The drinking water needs of human beings and animals were asserted as the main priority. But the question of equity remained unaddressed. Special attention was to be given to the needs of marginal groups, particularly those that may be displaced when developing water projects. But, says Sara Ahmed, women are not considered "disadvantaged" within these marginalised communities. In terms of irrigation development, equity is defined in the context of head reach and tail-end farms and large and small farmers, but not with respect to the type of crops grown and hence water consumption, or access to water between the landed and the landless.

Linking water rights with land ownership excludes the poor and women farmers from the membership of water users associations and, by extension, from decision-making on the timing of water delivery or the pricing. The policy defines project sustainability only in terms of financial and physical considerations, without looking at social or even ecological sustainability.

According to a review by Sara Ahmed of the programmes and the project-level experience of involving women in government and donor-assisted drinking water schemes in India, women have been seen mostly as beneficiaries rather than as partners. Women’s participation is often reduced to "labour utilisation" (particularly in drought relief work). "Consultation with communities" always means consultation with men as heads of households and community leaders.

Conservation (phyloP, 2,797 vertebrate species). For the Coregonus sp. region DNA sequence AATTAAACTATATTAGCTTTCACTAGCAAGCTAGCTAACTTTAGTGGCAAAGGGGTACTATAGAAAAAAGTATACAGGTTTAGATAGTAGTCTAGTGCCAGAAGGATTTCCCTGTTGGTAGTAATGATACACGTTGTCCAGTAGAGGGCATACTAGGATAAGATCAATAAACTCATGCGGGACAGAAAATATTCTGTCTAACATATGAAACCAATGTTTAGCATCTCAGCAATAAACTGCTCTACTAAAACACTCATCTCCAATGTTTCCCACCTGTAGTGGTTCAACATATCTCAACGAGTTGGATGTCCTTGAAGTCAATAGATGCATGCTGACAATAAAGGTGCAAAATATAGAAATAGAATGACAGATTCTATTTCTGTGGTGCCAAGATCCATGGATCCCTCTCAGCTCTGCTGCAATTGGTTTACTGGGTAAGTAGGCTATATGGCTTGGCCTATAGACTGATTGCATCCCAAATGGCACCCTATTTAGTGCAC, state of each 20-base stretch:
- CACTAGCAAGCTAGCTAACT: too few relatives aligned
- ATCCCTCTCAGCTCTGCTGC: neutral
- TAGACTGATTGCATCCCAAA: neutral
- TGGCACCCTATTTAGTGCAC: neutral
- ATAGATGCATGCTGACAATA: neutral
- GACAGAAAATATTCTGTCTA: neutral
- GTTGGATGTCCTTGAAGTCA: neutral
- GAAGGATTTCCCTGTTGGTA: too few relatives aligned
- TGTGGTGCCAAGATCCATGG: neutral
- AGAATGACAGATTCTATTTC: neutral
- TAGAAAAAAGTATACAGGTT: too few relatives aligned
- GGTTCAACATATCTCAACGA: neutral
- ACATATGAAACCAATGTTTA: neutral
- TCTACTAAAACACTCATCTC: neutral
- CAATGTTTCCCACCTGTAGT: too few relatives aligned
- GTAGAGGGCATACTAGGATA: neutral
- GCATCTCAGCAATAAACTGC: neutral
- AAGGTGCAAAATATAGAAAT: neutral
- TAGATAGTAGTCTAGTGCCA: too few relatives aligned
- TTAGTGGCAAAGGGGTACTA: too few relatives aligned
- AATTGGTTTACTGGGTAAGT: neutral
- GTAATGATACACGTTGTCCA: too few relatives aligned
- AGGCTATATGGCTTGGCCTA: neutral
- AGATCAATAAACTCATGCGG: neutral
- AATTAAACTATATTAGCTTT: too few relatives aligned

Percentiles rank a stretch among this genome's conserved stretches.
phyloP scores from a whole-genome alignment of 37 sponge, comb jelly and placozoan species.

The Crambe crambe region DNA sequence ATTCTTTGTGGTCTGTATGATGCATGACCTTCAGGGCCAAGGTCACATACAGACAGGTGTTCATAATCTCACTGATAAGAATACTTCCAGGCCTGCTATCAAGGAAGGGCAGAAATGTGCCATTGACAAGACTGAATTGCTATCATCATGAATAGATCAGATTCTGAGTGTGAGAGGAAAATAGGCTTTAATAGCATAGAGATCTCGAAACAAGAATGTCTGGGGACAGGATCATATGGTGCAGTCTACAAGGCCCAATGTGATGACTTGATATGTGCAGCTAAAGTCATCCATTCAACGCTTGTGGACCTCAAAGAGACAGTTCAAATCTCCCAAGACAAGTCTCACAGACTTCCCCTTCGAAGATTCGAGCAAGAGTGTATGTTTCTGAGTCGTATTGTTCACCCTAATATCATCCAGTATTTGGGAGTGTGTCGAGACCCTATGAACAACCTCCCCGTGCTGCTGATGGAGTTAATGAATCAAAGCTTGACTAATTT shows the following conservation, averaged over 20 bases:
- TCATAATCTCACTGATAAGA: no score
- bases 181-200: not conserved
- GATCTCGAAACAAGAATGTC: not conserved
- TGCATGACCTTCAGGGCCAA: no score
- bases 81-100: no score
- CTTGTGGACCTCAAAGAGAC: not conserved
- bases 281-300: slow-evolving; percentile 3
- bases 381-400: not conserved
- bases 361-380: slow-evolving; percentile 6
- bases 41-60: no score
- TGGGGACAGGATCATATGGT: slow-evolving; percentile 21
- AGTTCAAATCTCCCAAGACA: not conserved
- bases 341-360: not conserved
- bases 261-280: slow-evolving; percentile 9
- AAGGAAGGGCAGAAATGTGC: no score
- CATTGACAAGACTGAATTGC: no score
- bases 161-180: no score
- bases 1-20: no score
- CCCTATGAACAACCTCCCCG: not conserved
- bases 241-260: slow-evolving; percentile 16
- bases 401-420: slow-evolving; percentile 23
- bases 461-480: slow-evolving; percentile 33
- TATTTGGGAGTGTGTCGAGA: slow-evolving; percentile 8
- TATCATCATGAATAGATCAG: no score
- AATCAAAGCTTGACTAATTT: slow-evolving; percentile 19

Viewing women’s participation as both incremental and instrumental has meant that women’s practical needs have not always been addressed, nor has their knowledge about water sources and preferences been tapped. In a number of cases, participation has placed an extra burden on women’s time or reinforced gender inequalities without commensurate economic or social benefits in terms of income or status gain. Nor has such participation addressed the larger question of women’s water rights - both in terms of access and "ownership" of water resources and their control over decision-making on how (scarce) water resources should be used and managed.

According to a recent review of the Report of the First National Commission on Water (1999) by one of its members, women have "little voice in water-resource planning in this country", and yet they are always depicted as the providers and managers of water at the household level. Not surprisingly, the thrust of the Commission’s report was on large water resource development projects as the primary answer to the future needs of a growing population. The private sector is acknowledged as having a significant role to play, given the "financial constraints and managerial limitations" of the State.

However, according to Sara Ahmed, the role of private sector investment is debatable - apart from an increased market for bottled mineral water, the provision of water by tankers during periods of scarcity and a few industry-led initiatives (for instance, Reliance Industries’ effort at Jamnagar) there has been little investment in water infrastructure development for the poor majority.


Pic: In Porbander, Gujarat, the long trek back with pots of water on their heads.